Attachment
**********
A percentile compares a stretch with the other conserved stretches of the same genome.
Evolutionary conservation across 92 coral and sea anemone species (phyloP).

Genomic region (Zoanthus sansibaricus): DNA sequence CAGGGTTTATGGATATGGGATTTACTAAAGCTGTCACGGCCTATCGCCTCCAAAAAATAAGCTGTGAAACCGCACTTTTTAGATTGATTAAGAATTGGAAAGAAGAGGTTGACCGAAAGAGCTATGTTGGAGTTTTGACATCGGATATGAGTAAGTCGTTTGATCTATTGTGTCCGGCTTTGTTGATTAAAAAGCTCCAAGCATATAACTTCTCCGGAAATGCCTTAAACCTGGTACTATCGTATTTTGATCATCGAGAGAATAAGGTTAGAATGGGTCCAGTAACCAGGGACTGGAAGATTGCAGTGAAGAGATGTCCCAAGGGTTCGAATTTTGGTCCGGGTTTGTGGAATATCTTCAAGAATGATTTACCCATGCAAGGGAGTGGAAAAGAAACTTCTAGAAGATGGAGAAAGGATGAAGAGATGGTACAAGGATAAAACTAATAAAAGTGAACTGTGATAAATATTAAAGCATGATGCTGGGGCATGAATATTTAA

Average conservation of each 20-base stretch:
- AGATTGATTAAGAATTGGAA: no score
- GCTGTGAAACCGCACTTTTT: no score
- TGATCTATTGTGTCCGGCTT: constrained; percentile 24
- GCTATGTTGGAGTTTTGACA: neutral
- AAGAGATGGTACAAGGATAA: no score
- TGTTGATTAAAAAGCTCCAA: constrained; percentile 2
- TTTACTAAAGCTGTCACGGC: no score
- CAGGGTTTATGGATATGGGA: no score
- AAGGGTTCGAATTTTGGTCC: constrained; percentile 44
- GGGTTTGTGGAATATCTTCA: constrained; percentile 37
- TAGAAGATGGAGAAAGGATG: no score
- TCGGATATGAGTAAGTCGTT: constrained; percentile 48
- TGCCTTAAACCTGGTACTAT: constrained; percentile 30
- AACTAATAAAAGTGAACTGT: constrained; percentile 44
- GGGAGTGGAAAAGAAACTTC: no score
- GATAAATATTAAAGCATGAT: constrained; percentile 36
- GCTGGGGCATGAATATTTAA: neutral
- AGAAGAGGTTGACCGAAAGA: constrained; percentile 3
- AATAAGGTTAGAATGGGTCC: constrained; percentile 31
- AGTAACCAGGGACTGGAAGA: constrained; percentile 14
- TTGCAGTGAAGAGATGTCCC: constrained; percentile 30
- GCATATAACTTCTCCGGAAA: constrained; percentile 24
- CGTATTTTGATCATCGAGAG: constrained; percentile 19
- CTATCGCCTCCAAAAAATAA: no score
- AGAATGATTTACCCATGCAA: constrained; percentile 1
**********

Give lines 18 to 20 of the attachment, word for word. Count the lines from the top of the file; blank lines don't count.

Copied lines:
- AACTAATAAAAGTGAACTGT: constrained; percentile 44
- GGGAGTGGAAAAGAAACTTC: no score
- GATAAATATTAAAGCATGAT: constrained; percentile 36